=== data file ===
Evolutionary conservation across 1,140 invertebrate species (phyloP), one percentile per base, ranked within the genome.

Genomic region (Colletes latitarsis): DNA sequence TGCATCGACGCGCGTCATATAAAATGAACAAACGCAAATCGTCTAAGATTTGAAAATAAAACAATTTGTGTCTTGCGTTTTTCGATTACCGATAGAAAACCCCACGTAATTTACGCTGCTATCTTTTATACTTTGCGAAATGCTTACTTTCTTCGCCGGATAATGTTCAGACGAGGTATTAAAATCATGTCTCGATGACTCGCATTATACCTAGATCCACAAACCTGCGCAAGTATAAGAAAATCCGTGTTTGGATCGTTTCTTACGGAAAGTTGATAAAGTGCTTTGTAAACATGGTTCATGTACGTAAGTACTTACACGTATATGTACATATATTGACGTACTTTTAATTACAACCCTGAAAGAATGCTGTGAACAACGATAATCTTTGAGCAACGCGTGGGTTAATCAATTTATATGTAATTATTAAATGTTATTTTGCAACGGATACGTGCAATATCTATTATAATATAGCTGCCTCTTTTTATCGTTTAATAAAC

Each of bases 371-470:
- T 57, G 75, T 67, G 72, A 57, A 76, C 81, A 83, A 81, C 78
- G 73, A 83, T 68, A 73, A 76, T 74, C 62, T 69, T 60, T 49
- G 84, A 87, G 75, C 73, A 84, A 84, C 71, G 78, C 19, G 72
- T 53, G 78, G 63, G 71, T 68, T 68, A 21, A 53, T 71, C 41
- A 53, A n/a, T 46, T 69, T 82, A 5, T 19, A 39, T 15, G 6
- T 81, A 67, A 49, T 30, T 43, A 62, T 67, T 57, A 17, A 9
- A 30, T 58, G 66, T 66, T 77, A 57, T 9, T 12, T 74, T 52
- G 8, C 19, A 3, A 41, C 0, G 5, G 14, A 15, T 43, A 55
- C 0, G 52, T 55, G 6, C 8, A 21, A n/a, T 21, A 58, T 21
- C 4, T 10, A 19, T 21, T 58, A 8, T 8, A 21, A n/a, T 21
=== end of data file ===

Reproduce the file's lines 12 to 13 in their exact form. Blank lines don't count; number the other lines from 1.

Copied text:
- C 0, G 52, T 55, G 6, C 8, A 21, A n/a, T 21, A 58, T 21
- C 4, T 10, A 19, T 21, T 58, A 8, T 8, A 21, A n/a, T 21